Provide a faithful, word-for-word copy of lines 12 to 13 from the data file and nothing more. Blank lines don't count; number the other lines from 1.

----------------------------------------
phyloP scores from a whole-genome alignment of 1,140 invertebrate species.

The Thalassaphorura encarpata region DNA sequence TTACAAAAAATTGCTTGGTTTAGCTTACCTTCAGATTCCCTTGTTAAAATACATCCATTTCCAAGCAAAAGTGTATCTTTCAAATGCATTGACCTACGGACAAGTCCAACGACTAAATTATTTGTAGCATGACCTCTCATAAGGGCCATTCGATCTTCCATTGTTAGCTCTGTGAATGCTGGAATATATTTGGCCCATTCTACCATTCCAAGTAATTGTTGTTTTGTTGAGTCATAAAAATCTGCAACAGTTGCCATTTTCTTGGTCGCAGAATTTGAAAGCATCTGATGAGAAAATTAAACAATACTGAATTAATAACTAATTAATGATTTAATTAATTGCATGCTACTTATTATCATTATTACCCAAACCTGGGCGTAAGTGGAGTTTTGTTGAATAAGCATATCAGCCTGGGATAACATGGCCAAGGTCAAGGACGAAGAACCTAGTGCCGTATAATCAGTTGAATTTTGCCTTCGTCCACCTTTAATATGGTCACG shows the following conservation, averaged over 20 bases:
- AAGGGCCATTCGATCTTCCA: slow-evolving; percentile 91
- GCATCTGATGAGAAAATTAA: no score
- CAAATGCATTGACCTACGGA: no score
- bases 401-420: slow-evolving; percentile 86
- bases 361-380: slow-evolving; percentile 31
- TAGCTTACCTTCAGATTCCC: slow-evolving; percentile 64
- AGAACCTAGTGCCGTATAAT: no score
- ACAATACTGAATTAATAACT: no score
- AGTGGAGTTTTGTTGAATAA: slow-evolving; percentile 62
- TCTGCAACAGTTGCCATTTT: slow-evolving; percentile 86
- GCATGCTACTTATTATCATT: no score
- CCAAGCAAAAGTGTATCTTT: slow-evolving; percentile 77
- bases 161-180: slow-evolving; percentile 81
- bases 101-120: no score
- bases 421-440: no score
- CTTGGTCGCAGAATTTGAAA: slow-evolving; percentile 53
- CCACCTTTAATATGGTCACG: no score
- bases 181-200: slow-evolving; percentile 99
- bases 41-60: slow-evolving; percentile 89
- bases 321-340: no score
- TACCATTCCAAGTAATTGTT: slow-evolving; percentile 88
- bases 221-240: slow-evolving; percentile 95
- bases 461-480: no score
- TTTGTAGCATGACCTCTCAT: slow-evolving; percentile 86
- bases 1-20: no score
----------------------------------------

- TCTGCAACAGTTGCCATTTT: slow-evolving; percentile 86
- GCATGCTACTTATTATCATT: no score